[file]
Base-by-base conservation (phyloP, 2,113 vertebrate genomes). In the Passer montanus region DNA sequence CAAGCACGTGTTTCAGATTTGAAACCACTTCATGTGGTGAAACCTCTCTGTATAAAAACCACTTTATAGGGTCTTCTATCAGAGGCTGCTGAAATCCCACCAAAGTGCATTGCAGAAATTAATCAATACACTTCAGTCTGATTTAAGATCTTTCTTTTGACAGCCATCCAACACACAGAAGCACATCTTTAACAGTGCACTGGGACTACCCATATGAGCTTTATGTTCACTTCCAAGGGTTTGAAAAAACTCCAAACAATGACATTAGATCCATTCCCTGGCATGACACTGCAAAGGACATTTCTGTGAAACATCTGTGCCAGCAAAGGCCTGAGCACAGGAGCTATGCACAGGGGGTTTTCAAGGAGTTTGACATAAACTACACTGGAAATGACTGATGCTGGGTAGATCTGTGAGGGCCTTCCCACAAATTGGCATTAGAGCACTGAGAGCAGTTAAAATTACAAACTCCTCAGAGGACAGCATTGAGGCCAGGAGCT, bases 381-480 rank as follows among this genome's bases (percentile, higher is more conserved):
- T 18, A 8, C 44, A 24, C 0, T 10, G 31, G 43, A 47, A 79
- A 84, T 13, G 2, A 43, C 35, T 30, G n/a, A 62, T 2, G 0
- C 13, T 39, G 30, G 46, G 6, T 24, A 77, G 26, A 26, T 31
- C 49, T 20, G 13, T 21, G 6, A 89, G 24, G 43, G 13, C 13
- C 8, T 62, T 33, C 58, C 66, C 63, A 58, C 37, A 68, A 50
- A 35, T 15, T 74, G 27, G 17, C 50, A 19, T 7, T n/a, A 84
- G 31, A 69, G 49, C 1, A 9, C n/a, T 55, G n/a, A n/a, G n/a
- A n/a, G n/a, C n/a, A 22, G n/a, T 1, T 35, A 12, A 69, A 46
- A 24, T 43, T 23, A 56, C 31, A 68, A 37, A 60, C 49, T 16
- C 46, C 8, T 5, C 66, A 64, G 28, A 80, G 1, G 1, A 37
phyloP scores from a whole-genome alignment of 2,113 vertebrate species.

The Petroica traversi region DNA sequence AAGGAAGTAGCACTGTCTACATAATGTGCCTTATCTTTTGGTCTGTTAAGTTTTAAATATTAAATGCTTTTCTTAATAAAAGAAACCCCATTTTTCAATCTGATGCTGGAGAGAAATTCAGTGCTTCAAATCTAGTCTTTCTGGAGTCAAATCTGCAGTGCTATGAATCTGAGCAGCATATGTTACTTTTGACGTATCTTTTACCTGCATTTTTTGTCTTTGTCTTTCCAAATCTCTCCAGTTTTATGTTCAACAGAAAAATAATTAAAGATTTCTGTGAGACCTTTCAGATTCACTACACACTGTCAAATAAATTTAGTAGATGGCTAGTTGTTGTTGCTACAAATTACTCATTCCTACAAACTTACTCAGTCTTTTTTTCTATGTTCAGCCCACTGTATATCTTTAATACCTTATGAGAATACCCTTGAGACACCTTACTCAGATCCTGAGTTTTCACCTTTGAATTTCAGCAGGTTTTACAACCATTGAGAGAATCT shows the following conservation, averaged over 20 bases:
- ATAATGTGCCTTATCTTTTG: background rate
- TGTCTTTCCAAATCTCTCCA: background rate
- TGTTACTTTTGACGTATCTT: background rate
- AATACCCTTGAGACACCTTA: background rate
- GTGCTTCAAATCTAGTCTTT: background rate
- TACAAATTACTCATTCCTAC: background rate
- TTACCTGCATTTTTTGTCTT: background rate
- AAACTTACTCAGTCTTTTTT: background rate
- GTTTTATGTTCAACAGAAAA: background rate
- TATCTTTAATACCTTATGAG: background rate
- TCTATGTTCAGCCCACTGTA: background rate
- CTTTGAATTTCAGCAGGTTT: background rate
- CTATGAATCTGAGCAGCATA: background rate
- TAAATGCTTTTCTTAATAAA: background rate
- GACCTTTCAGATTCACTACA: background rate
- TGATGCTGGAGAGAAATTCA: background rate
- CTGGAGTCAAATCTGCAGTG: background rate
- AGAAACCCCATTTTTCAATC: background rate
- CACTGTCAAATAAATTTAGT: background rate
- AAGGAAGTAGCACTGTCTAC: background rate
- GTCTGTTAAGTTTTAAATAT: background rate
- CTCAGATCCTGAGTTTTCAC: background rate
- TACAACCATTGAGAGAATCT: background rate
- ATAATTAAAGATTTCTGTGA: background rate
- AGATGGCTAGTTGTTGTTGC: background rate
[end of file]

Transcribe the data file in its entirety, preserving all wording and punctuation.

Base-by-base conservation (phyloP, 2,113 vertebrate genomes). In the Passer montanus region DNA sequence CAAGCACGTGTTTCAGATTTGAAACCACTTCATGTGGTGAAACCTCTCTGTATAAAAACCACTTTATAGGGTCTTCTATCAGAGGCTGCTGAAATCCCACCAAAGTGCATTGCAGAAATTAATCAATACACTTCAGTCTGATTTAAGATCTTTCTTTTGACAGCCATCCAACACACAGAAGCACATCTTTAACAGTGCACTGGGACTACCCATATGAGCTTTATGTTCACTTCCAAGGGTTTGAAAAAACTCCAAACAATGACATTAGATCCATTCCCTGGCATGACACTGCAAAGGACATTTCTGTGAAACATCTGTGCCAGCAAAGGCCTGAGCACAGGAGCTATGCACAGGGGGTTTTCAAGGAGTTTGACATAAACTACACTGGAAATGACTGATGCTGGGTAGATCTGTGAGGGCCTTCCCACAAATTGGCATTAGAGCACTGAGAGCAGTTAAAATTACAAACTCCTCAGAGGACAGCATTGAGGCCAGGAGCT, bases 381-480 rank as follows among this genome's bases (percentile, higher is more conserved):
- T 18, A 8, C 44, A 24, C 0, T 10, G 31, G 43, A 47, A 79
- A 84, T 13, G 2, A 43, C 35, T 30, G n/a, A 62, T 2, G 0
- C 13, T 39, G 30, G 46, G 6, T 24, A 77, G 26, A 26, T 31
- C 49, T 20, G 13, T 21, G 6, A 89, G 24, G 43, G 13, C 13
- C 8, T 62, T 33, C 58, C 66, C 63, A 58, C 37, A 68, A 50
- A 35, T 15, T 74, G 27, G 17, C 50, A 19, T 7, T n/a, A 84
- G 31, A 69, G 49, C 1, A 9, C n/a, T 55, G n/a, A n/a, G n/a
- A n/a, G n/a, C n/a, A 22, G n/a, T 1, T 35, A 12, A 69, A 46
- A 24, T 43, T 23, A 56, C 31, A 68, A 37, A 60, C 49, T 16
- C 46, C 8, T 5, C 66, A 64, G 28, A 80, G 1, G 1, A 37
phyloP scores from a whole-genome alignment of 2,113 vertebrate species.

The Petroica traversi region DNA sequence AAGGAAGTAGCACTGTCTACATAATGTGCCTTATCTTTTGGTCTGTTAAGTTTTAAATATTAAATGCTTTTCTTAATAAAAGAAACCCCATTTTTCAATCTGATGCTGGAGAGAAATTCAGTGCTTCAAATCTAGTCTTTCTGGAGTCAAATCTGCAGTGCTATGAATCTGAGCAGCATATGTTACTTTTGACGTATCTTTTACCTGCATTTTTTGTCTTTGTCTTTCCAAATCTCTCCAGTTTTATGTTCAACAGAAAAATAATTAAAGATTTCTGTGAGACCTTTCAGATTCACTACACACTGTCAAATAAATTTAGTAGATGGCTAGTTGTTGTTGCTACAAATTACTCATTCCTACAAACTTACTCAGTCTTTTTTTCTATGTTCAGCCCACTGTATATCTTTAATACCTTATGAGAATACCCTTGAGACACCTTACTCAGATCCTGAGTTTTCACCTTTGAATTTCAGCAGGTTTTACAACCATTGAGAGAATCT shows the following conservation, averaged over 20 bases:
- ATAATGTGCCTTATCTTTTG: background rate
- TGTCTTTCCAAATCTCTCCA: background rate
- TGTTACTTTTGACGTATCTT: background rate
- AATACCCTTGAGACACCTTA: background rate
- GTGCTTCAAATCTAGTCTTT: background rate
- TACAAATTACTCATTCCTAC: background rate
- TTACCTGCATTTTTTGTCTT: background rate
- AAACTTACTCAGTCTTTTTT: background rate
- GTTTTATGTTCAACAGAAAA: background rate
- TATCTTTAATACCTTATGAG: background rate
- TCTATGTTCAGCCCACTGTA: background rate
- CTTTGAATTTCAGCAGGTTT: background rate
- CTATGAATCTGAGCAGCATA: background rate
- TAAATGCTTTTCTTAATAAA: background rate
- GACCTTTCAGATTCACTACA: background rate
- TGATGCTGGAGAGAAATTCA: background rate
- CTGGAGTCAAATCTGCAGTG: background rate
- AGAAACCCCATTTTTCAATC: background rate
- CACTGTCAAATAAATTTAGT: background rate
- AAGGAAGTAGCACTGTCTAC: background rate
- GTCTGTTAAGTTTTAAATAT: background rate
- CTCAGATCCTGAGTTTTCAC: background rate
- TACAACCATTGAGAGAATCT: background rate
- ATAATTAAAGATTTCTGTGA: background rate
- AGATGGCTAGTTGTTGTTGC: background rate